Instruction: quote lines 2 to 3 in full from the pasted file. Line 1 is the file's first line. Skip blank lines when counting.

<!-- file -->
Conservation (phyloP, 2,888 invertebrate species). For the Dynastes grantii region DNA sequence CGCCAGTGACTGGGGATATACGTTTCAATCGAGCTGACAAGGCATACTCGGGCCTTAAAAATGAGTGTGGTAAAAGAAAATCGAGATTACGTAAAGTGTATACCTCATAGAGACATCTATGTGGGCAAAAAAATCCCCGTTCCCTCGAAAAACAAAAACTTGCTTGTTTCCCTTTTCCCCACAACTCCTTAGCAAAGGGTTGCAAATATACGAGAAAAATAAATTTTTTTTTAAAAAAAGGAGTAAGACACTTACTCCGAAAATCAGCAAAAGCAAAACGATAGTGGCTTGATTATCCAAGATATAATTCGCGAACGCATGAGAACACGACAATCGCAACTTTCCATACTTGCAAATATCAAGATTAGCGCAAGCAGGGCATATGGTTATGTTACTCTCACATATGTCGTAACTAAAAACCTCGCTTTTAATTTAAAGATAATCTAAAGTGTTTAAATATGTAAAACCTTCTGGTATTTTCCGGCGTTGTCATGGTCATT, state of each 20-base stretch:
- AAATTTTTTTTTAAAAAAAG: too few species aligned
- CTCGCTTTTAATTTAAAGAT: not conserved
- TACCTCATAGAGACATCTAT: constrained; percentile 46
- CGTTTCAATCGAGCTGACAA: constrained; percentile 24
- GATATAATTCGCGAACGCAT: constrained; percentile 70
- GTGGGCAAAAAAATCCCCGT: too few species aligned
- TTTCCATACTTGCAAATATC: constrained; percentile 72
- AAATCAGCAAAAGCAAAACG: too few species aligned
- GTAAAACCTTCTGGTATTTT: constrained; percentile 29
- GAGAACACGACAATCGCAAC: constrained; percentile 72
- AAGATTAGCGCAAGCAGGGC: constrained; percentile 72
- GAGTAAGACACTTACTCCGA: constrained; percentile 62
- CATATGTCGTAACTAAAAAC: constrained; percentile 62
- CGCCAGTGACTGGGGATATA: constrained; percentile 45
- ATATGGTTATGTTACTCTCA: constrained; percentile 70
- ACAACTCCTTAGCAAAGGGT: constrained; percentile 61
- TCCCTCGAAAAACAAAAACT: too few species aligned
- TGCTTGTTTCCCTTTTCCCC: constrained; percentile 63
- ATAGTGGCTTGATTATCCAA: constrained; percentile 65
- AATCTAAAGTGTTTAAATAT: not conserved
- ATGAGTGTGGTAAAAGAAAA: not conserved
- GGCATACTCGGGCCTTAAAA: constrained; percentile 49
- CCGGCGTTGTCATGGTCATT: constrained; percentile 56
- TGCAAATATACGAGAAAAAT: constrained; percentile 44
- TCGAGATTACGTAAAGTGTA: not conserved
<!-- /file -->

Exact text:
- AAATTTTTTTTTAAAAAAAG: too few species aligned
- CTCGCTTTTAATTTAAAGAT: not conserved